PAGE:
LONDON, April 6 (UPI) -- With predictions of a dry summer, officials in Britain say the country may face water rationing in the worst drought since 1976.
Fountains in Trafalgar Square and elsewhere in London have been turned off and households face $1,500 fines for using hoses to water lawns, fill ponds or wash cars, The Daily Telegraph reported.
A large part of Eastern England officially has drought conditions and they are expected to spread west into the Midlands and Southwest with Britain's Met Office predicting a dry summer.
March was a dry month and most reservoirs are below normal levels while two-thirds of rivers are "exceptionally" low, officials said.
An Environment Agency spokeswoman said more severe water restrictions might be necessary by the end of this year.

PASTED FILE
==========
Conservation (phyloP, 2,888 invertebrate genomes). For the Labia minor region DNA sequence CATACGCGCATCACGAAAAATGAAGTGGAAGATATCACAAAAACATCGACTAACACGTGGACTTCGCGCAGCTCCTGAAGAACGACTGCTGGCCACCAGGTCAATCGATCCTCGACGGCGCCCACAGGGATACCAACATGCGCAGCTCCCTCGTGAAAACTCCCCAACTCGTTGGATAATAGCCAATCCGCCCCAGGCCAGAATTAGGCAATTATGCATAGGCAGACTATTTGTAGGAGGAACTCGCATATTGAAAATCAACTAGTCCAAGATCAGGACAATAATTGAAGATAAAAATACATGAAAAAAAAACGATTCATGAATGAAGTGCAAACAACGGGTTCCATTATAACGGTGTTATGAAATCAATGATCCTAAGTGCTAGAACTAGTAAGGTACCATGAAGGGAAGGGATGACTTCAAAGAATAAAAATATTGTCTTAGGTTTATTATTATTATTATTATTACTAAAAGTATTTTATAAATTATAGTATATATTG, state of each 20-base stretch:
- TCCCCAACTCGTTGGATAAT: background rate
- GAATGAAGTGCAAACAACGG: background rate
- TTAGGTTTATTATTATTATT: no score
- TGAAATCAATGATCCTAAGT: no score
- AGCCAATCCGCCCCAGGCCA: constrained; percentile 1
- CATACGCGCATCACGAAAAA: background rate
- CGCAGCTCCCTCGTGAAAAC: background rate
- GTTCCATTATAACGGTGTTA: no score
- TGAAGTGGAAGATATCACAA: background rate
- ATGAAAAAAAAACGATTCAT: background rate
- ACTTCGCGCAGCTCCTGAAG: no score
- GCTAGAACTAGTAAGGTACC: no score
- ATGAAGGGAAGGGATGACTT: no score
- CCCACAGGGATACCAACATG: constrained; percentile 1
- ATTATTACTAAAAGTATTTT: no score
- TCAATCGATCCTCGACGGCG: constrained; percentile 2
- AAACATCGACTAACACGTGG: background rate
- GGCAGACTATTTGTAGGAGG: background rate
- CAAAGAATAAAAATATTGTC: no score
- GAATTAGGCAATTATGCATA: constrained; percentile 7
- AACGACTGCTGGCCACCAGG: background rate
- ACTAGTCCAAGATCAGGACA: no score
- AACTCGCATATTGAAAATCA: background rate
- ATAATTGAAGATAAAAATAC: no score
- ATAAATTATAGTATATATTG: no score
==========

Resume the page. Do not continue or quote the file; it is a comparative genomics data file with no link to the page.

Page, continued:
"It is possible we will limp through this summer and we will be all right so long as people are sensible, but if we have a third dry winter we are not going to be in a good position next year and we are looking at more severe restrictions," she said.
A substantial amount of rain will be needed over a prolonged period to even begin recovering from the drought, water company officials said.
"This situation has taken a couple of years to build up, it will take quite a long time to put right," Richard Aylard at Thames Water said.